May 7 (Bloomberg) — Escape from Beijing: That’s the plan. All week the capital has been beset by a thick scrim of pollution, followed by rain, then more thick haze. I’m shocked that I never see the sun for five straight days. So I hire a driver and flee north.
Two hours later, I’m hiking along a rough-and-tumble part of the Great Wall, high above the haze and completely alone. On any good trip there’s a crystalline moment when it’s all worth it, and this is mine.
Sanctuary comes via the utterly charming Red Capital Ranch, one of two properties where I’ll stay outside the city. Each has its own access to China’s serpentine landmark, the best way to evade the tourist hordes.
Located in a valley of the Huairou mountains, where emperors also escaped Beijing, the “ranch” is actually 10 bungalows built along a lazy river. Styled after Manchurian hunting lodges, they feature reclaimed materials from demolished Beijing homes, with walls, antiques and statutes rich in detail and character.
There’s also a restaurant with surprisingly tasty fare (the Mongolian beef is better than any I’ve had in Mongolia), a bar with a fireplace, and a tiny spa and sauna, all tended by a kind Tibetan staff.
The Great Wall runs along the mountains on both sides of the valley and guests can hike up either side. This section was built during the Ming Dynasty (1360s to 1640s), and it’s rough and unreconstructed. That’s a world away from rebuilt sections like Badaling, where Nixon visited — and where guests must buy tickets and fend off hawkers.
Hiking the Ridge
I’m up early, am handed a packed lunch and head for the hills. The slope is at first gradual, then quickly gains altitude as the wall follows the spine of the highest, sharpest ridges. It’s easiest to walk on top of the wall. I pick up a castoff bamboo walking stick and never see another soul.
Every 20 minutes I reach another square watchtower, about 20 feet tall and made of cut stone and brick. Clamber inside high gaping doorways, and you’ll find vaulted ceilings and windows and archery slits with 360-degree views. You can imagine the guards who stayed up here, on the tiresome, eternal lookout for Mongolian invaders.
In the rougher points of the mountain, the wall occasionally dwindles into little more than rock piles. At one place, the wall seems to have toppled as it snaked down a rock face, making for a hazardous and slick descent, with precipitous, 50-foot drops on each side. While negotiating the flat rock face, I grab a thorny bush that slices my arms — better than the alternative.
By the time I reach the 10th guard post, hours later, my legs are wobbly and it’s time to stop. I climb to the tower’s crenellated roof and the world opens around me. To the south, Beijing is lost to haze.
The wall’s path also becomes unclear, disappearing into thick undergrowth and impossibly high, narrow mountain crags. The next watchtower is balanced atop a vertiginous cliff, where I suspect no one has passed in a long time. Beyond that, though, the wall can be seen zigzagging along even the farthest mountain ranges.
I sit down to my lunch of sesame-coated peanuts, ham sandwich and still-cool “Five Star All Malt” beer, a solitary mini celebration.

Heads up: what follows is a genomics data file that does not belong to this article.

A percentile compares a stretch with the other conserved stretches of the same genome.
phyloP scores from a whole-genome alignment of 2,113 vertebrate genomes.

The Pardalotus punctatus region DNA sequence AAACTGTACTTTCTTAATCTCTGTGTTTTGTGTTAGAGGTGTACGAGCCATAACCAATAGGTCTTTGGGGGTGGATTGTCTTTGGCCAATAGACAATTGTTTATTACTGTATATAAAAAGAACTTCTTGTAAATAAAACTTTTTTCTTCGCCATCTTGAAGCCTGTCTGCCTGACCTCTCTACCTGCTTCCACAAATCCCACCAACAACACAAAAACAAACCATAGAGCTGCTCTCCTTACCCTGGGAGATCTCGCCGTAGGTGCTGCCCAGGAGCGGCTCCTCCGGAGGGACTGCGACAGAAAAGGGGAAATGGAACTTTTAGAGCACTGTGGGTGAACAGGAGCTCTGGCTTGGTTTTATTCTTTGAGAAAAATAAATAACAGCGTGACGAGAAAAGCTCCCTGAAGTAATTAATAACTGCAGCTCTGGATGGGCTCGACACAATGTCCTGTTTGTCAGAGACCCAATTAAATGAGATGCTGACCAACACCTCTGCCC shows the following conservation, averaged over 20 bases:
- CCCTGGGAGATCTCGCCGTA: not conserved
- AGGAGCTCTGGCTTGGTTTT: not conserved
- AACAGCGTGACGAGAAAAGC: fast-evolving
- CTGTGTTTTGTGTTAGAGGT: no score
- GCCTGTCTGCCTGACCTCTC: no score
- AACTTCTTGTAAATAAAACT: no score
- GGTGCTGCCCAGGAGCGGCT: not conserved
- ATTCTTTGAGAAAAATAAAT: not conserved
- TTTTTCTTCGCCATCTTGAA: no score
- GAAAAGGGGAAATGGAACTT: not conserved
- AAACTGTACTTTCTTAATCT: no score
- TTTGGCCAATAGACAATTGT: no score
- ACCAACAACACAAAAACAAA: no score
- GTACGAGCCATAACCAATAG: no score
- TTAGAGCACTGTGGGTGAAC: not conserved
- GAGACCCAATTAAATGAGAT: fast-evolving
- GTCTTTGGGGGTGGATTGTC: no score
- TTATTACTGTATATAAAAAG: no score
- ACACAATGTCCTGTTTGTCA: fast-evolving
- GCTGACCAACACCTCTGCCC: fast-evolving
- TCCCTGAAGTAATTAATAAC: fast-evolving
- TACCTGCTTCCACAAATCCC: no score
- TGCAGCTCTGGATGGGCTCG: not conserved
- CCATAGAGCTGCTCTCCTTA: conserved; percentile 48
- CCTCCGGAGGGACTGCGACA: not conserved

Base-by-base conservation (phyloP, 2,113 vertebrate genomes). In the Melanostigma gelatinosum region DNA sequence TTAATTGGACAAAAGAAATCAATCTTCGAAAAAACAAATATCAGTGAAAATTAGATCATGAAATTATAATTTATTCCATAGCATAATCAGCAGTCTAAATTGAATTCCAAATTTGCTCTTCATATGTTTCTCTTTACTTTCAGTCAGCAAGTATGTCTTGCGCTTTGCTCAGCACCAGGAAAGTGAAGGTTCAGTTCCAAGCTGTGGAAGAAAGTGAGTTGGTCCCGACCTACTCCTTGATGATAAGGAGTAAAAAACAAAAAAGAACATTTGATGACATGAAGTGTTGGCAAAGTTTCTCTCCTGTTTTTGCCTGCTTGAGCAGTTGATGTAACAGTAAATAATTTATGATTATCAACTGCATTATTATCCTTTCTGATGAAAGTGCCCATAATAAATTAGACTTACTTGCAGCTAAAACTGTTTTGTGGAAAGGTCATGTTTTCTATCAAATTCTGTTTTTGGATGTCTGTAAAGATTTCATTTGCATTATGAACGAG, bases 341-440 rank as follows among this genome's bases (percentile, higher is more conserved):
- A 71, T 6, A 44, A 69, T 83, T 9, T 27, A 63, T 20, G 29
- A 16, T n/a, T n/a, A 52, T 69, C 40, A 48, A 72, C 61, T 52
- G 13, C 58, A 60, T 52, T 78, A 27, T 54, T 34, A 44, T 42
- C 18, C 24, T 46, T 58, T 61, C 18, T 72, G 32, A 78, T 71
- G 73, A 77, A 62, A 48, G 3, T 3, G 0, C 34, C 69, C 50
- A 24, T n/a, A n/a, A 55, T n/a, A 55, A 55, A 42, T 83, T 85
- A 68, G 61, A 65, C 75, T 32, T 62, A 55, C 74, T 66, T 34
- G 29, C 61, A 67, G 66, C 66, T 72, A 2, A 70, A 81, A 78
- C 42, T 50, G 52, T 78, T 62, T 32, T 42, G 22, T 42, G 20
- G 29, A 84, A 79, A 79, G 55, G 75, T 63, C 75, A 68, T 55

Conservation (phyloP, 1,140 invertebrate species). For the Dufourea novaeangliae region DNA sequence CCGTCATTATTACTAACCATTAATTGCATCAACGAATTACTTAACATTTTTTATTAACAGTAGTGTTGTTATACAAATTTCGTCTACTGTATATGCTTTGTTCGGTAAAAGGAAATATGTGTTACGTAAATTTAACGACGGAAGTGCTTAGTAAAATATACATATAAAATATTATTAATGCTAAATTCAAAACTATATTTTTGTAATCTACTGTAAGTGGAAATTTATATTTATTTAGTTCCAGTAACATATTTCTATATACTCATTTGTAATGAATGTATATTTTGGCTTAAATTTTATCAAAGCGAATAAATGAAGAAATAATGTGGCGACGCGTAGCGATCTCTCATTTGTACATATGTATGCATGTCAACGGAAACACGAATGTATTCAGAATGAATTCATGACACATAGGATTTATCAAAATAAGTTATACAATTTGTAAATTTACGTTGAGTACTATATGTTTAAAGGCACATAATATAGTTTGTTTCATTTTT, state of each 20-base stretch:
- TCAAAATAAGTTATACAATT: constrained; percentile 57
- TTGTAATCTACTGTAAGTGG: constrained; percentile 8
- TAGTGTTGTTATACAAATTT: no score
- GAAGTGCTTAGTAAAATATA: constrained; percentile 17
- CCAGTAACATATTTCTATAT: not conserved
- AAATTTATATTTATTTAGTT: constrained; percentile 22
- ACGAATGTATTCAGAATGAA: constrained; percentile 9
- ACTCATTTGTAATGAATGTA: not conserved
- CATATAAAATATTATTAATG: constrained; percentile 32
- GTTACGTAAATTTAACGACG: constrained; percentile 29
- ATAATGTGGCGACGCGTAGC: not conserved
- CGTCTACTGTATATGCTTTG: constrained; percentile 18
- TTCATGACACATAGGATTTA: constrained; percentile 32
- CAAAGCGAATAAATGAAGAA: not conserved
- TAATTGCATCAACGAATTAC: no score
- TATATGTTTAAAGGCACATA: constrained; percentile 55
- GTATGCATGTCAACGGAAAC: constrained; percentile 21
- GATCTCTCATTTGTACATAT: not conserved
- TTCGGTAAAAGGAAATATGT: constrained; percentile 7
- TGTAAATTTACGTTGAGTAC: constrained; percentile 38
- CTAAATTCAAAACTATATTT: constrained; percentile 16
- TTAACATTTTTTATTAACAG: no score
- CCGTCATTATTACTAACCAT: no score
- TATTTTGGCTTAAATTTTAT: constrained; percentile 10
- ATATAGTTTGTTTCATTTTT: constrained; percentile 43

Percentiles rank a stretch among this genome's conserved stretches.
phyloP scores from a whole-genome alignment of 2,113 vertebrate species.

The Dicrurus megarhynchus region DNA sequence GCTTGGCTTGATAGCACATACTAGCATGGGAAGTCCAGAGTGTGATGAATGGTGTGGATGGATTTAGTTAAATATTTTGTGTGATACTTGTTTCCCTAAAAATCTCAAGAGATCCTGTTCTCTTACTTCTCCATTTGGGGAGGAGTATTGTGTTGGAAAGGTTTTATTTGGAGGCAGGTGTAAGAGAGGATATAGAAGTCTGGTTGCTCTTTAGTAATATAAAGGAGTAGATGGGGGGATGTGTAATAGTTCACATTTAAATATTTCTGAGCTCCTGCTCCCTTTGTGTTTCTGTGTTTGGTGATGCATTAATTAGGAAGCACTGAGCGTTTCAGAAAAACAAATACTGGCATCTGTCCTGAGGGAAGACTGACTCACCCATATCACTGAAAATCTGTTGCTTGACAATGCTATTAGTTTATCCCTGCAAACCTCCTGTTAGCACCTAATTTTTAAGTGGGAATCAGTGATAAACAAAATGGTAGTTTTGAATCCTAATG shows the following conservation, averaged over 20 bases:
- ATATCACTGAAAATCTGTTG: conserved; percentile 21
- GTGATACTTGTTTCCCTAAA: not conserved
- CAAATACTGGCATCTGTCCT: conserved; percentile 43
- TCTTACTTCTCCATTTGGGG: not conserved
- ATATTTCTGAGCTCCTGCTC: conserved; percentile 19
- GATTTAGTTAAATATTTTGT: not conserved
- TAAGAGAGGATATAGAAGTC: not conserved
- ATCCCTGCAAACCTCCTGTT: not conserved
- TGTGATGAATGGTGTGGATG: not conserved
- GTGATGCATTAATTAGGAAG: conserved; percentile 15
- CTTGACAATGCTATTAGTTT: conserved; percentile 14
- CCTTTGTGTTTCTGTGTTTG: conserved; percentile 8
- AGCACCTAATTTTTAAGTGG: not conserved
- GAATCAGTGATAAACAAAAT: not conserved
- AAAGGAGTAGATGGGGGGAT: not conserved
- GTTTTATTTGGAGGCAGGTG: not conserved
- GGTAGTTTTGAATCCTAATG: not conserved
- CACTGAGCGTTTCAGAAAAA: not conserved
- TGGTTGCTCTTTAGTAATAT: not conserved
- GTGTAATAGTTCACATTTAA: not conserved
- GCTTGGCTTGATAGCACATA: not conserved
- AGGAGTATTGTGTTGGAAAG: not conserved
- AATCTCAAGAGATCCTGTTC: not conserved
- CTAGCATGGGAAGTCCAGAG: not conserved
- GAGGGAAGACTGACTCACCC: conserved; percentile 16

My next destination is Commune by the Great Wall, a luxe property managed by the Kempinski AG hotel group. It’s about 90 minutes’ drive northwest of the city, close to the tourist- crowded (and rebuilt) sections of the wall. A portion falls on Commune’s property and can be accessed only from the resort. This is the type of tall, fortified wall we see in photos, and a modern guard post separates the public section from Commune’s, with a red-lettered sign warning, “The tourist halts.”
Commune, tucked into a fold of the Shuiguan mountains, has 236 rooms among 42 villas. The buildings are based on designs by 12 Asian architects and range from the “Cantilever House” (which is) to the Miami Vice-esque, all-white “Shared House.”
They look awfully cool, yet each has four to six bedrooms and a large shared space, with kitchen, dining and living rooms. The problem is you never know who else might be staying in the shared space (see under: college roommates). The wall between my bathroom and the one next door isn’t thick enough to keep out unpleasant sounds of a man caterwauling loudly in the shower.
My aching legs earn me a 90-minute sports massage in the large Anantara spa, administered by a very small Chinese woman with hands that could crush rock. At less than $100, it’s a steal.
Tomorrow I’ll repound my legs into a wobbly state during an early-morning trail run astride the Great Wall. Where else can you do that?
For the moment, though, I’m sitting outside, drinking a single-malt scotch and watching the setting sun light up the wall in a soft golden glow. Beijing, I don’t miss you at all.
Red Capital Ranch, No. 28 Xiaguandi Village, Yanxi Township, Huairou District, Beijing. Information: +86-10-8961-7100; http://www.redcapitalclub.com.cn.
Commune by the Great Wall Kempinski, Exit at Shuiguan, Badaling Highway, Beijing. Information: +86-10-8118-1888; http://www.communebythegreatwall.com/en.
(Jason H. Harper writes about autos and travel for Bloomberg News. The opinions expressed are his own.)